You are going to be spending a lot of time working on your project, so it’s a great opportunity to immerse yourself in your subject. If you’re allocated a project, you’ll need to make the research your own and learn to understand why it’s worthwhile. If you’re encouraged to choose your own topic, it makes sense to pick a topic you’re really enthusiastic about. What subjects have you enjoyed the most on your course? Has anything you’ve learned about really caught your attention or inspired you?
Investigating a topic that you genuinely enjoy will make your work go far smoother. Our Proposal Planner tool allows you to explore your topic on your own terms, focus on one do-able aspect of it, and help you develop clarity and ownership over it.
Compared to essays and assignments, a dissertation or research project will be a real step-up in terms of scale and content. From choosing a topic and coming up with a title to finding information and writing up, you’ll need to commit a lot of time to it. So where do you start?
One of the most important parts of a dissertation or research project happens right at the start – the literature review! A literature review is a written summary of research on a subject or topic of interest. In it, you’ll discuss the strengths and weaknesses of the information you’ve found, and describe why you think it’s important. You might also want to discuss gaps in the literature – gaps that your own research will attempt to fill.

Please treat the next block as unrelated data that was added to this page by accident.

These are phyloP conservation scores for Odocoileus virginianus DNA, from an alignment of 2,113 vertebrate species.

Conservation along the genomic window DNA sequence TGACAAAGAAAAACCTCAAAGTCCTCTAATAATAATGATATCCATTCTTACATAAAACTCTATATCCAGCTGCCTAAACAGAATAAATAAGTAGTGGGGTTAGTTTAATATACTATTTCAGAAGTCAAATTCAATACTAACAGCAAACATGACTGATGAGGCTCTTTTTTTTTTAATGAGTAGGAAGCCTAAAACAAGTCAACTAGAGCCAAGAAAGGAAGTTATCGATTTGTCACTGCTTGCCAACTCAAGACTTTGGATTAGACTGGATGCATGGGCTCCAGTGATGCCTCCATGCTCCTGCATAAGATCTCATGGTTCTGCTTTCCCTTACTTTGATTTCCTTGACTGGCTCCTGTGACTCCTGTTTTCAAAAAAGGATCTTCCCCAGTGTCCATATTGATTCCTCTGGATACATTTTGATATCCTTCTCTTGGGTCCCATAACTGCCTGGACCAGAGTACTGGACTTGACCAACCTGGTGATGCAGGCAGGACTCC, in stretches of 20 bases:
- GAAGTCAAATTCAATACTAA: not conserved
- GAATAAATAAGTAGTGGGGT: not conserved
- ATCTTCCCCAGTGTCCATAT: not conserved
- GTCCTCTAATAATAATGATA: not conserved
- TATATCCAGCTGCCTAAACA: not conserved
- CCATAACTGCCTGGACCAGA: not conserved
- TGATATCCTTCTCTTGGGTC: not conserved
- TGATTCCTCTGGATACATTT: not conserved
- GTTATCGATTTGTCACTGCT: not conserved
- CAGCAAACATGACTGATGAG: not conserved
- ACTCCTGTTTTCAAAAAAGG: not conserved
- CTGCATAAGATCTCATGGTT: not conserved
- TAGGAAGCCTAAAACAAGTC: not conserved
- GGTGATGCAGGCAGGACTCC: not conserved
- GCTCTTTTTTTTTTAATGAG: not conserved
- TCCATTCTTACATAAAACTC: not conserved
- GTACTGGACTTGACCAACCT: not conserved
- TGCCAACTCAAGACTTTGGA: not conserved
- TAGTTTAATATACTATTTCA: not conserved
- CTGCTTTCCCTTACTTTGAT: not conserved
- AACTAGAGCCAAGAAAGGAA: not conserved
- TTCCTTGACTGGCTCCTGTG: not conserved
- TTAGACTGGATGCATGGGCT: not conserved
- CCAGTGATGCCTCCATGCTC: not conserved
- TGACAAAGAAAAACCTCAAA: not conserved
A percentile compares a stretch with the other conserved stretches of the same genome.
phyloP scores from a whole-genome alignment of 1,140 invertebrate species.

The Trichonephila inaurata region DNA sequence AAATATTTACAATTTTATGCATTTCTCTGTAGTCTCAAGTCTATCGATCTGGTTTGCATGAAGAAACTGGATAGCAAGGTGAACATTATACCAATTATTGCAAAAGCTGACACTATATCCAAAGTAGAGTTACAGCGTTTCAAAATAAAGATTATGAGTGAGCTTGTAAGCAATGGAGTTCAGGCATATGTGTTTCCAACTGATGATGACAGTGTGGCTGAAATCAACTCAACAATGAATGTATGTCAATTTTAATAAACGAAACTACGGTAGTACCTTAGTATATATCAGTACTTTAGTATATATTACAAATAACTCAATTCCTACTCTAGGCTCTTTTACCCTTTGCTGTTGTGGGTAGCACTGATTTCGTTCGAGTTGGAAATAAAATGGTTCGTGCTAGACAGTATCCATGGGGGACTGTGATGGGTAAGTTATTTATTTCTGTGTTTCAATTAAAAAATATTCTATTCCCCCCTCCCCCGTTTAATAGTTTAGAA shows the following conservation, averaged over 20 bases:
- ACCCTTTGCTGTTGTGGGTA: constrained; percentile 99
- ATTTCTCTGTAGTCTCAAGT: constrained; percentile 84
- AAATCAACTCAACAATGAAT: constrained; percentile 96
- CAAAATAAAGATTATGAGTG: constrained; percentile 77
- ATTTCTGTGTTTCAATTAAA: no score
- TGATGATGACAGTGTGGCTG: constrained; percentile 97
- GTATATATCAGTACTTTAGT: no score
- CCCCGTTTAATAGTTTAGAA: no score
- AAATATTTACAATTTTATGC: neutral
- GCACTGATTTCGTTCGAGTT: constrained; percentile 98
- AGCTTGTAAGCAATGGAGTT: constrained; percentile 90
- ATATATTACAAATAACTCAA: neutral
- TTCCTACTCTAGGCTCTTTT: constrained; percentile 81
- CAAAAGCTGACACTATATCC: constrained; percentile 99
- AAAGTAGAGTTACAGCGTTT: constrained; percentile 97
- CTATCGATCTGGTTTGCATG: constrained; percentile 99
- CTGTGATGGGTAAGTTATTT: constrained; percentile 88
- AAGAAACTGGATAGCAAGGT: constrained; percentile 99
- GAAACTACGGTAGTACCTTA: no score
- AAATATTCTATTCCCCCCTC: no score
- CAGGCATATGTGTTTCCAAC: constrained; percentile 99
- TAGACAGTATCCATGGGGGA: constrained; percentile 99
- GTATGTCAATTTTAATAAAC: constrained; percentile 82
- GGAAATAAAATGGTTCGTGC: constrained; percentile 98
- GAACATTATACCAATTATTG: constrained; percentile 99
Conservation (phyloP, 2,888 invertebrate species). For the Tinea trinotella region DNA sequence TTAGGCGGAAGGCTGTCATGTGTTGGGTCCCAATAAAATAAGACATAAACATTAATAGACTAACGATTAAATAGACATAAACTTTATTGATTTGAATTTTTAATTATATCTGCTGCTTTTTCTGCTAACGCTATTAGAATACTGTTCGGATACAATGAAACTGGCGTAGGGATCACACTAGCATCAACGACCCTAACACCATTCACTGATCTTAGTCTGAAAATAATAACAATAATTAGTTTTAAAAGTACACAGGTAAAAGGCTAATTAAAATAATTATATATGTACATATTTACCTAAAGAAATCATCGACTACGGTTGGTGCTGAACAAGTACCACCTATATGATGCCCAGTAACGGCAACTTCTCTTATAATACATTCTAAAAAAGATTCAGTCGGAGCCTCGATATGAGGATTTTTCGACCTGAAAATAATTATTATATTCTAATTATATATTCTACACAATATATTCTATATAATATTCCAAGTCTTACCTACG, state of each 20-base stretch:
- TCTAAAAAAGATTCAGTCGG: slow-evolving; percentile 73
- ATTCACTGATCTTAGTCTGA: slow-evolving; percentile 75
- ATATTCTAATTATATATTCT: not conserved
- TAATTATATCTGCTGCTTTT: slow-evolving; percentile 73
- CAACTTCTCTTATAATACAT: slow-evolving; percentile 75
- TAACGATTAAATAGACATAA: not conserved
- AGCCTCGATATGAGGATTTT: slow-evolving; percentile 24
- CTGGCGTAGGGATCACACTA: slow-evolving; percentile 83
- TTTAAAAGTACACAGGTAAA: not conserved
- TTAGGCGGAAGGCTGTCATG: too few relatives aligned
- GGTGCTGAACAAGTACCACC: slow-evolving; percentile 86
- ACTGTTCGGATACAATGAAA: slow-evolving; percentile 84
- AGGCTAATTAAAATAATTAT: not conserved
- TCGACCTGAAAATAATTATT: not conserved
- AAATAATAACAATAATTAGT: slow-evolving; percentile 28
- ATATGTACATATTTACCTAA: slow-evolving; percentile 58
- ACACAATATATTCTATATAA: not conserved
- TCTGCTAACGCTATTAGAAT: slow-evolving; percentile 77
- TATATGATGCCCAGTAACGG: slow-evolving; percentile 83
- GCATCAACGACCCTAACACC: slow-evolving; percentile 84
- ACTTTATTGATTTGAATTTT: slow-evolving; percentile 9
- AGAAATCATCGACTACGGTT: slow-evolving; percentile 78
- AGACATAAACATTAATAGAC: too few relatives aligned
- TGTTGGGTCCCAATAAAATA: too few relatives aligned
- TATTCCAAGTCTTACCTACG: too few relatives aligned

When academics and industry professionals conduct research, they usually publish that work in books, journal articles, and conference proceedings. For the most part, this is the “literature” you need to find and review. A literature review sets the scene for your work. It places your research in context, and shows how it relates to and builds upon the work of others. It’s also your chance to tell people why your work matters, why it’s relevant, and how it contributes original research to your field.
Importantly, a literature review also helps you find out how to do research. It shows which research methods have worked in the past, and which ones have not. This can be a big help when planning your own research strategy.